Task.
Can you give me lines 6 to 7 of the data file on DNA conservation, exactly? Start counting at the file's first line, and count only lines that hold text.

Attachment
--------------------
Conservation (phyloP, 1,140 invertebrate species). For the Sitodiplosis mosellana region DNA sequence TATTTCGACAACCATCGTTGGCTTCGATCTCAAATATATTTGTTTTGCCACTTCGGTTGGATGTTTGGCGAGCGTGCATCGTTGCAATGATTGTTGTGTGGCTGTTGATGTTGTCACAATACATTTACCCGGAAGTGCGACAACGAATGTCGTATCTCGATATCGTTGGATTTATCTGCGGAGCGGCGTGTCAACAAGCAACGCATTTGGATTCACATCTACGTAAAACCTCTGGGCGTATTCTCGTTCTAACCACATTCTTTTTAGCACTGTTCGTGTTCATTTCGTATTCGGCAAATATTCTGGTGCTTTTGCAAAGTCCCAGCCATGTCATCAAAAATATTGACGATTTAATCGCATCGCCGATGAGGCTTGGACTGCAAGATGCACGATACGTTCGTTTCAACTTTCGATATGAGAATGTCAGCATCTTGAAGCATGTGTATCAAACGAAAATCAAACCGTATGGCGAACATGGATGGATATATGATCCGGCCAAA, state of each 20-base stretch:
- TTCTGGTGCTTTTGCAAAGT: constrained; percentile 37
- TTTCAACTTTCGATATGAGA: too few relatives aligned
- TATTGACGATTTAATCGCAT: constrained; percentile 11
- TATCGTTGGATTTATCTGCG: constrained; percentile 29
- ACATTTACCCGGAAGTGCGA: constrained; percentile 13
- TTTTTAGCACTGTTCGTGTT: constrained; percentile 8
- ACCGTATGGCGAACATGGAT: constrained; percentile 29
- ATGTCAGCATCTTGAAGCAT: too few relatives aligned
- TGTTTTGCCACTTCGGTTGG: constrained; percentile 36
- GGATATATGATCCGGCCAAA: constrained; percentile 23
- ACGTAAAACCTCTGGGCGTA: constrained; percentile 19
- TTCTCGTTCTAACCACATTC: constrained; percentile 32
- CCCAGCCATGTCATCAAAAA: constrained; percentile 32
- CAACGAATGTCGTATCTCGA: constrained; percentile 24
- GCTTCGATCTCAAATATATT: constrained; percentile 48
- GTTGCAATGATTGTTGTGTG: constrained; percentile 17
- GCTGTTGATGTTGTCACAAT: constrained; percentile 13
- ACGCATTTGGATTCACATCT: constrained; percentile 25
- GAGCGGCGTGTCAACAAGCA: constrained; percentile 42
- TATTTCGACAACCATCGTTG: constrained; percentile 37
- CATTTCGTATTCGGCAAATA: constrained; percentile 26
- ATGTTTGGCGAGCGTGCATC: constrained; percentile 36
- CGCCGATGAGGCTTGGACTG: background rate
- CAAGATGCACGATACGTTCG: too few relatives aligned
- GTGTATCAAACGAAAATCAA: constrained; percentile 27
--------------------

- ACATTTACCCGGAAGTGCGA: constrained; percentile 13
- TTTTTAGCACTGTTCGTGTT: constrained; percentile 8